8 Best Tyre Inflators 2021 | The Sun UK
A powerful, easy to use tyre inflator may be your car’s best friend. Sure, it’s not the most glamorous bit of kit, but without air in your tyres your car will perform at a fraction of its potential.
Under-inflated tyres ruin the efficiency of your vehicle, causing you to burn through fuel and rubber surprisingly quickly. So what are you waiting for? We’ve tested the best tyre inflators on the market, so you don’t have to.
How do under inflated-tyres affect your vehicle?
Unless a tyre is correctly inflated, your car won’t handle in the way that it should. If it’s under-inflated, it also means that more of the tyre’s surface area is in contact with the road, which leads to increased friction.
This increased heat will wear your tyres quickly, which could lead to a need for more regular replacements. It will also negatively affect the performance of your brakes, especially in the wet.
1. Halfords Rapid Digital Tyre Inflator
- Halfords Rapid Digital Tyre Inflator, £39.90 from Halfords – buy here
At £39.99, Halfords’ own-brand digital tyre inflator is one the cheaper tyre inflators that we tested. It doesn’t look quite as snazzy as some of the others, thanks to the fact that it’s adorned in a cheap-looking silver plastic, but after all, you’re squatting on the ground with grease on your hands — elegance is already out of the window. Its colour scheme also has practical benefits, with bright yellow buttons that are easy to see in the dark.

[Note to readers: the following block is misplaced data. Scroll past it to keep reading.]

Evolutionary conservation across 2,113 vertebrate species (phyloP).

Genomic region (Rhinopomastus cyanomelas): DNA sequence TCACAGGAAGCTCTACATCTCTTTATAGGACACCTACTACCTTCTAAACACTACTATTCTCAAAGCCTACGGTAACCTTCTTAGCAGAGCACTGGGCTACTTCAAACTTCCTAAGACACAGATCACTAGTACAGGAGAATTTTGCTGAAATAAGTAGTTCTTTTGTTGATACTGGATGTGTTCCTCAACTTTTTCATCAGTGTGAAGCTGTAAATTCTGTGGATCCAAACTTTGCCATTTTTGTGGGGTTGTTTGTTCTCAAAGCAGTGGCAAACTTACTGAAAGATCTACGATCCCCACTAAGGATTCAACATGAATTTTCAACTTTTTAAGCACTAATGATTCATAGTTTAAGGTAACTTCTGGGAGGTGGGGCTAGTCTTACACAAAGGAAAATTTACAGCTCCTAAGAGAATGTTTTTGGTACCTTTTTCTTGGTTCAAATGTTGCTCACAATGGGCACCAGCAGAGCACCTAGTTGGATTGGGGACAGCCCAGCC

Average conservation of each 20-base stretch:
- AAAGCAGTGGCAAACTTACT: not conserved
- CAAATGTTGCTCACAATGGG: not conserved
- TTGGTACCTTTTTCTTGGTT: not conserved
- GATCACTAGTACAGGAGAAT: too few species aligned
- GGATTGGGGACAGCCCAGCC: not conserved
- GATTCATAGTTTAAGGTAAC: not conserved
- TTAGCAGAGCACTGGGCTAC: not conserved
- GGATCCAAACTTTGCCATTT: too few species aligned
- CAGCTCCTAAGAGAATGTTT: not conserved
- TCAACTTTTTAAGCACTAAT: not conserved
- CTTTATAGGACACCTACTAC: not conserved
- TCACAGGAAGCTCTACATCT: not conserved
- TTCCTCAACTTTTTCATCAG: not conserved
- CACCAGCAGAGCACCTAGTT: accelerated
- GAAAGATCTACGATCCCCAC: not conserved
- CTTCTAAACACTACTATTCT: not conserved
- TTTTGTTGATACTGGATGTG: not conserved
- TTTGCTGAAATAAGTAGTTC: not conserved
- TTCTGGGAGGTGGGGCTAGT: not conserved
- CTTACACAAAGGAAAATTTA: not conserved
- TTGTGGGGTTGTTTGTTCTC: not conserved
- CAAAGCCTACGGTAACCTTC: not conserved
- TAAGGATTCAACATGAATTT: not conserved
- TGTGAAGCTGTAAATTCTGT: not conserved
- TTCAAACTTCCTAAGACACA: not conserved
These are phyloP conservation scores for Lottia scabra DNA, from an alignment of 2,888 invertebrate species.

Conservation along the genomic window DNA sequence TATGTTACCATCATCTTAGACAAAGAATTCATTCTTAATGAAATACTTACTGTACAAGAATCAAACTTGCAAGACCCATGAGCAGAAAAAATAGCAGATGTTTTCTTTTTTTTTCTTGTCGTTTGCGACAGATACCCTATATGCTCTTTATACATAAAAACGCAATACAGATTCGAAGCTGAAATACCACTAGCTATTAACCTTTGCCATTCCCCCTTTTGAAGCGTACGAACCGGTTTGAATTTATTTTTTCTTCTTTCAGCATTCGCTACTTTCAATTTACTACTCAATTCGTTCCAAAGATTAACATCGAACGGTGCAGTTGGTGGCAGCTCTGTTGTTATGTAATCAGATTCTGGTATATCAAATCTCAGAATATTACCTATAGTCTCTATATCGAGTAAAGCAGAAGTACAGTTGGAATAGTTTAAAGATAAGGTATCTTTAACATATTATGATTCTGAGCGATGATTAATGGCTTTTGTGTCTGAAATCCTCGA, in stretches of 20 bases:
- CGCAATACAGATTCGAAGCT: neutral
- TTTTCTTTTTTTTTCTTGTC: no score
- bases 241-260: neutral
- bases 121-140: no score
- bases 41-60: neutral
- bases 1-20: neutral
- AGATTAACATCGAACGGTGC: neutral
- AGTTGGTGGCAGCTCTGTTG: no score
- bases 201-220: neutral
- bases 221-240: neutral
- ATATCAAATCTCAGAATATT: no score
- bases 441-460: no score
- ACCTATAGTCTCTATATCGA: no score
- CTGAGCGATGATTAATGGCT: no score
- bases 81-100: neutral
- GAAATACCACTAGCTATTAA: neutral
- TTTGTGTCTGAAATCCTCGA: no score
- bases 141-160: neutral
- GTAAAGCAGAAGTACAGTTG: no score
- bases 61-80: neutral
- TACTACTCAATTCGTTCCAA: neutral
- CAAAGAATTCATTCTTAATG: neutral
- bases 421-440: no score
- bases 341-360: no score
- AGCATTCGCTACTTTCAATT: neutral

Halfords claims that the inflator can pump an R13 tyre (13 inches in diameter) from flat to 30psi in three minutes, thanks to a flow rate of between 28 and 30 litres per minute. While that might sound good, there are very few modern cars that use R13s — even the tiny Smart ForTwo uses 15-inch tyres. However, most manufacturers use the 13-inch tyre as a measure of inflation speed, so we’ll forgive Halfords that.
In reality, we found that the Halfords Rapid Digital Tyre Inflator could take a 17-inch wheel from 22psi to 32psi — a range that you’re unlikely to need day-to-day if you’re diligent about keeping your tyres in good condition — in 1 minute and 36 seconds.
The Halfords model was one of the most compact devices we tested, meaning that it doesn’t take up precious boot space. However, it doesn’t come with a case, like the admittedly pricer Ring RTC1000, meaning that it’s vulnerable to getting scuffed by other things that you put into your boot.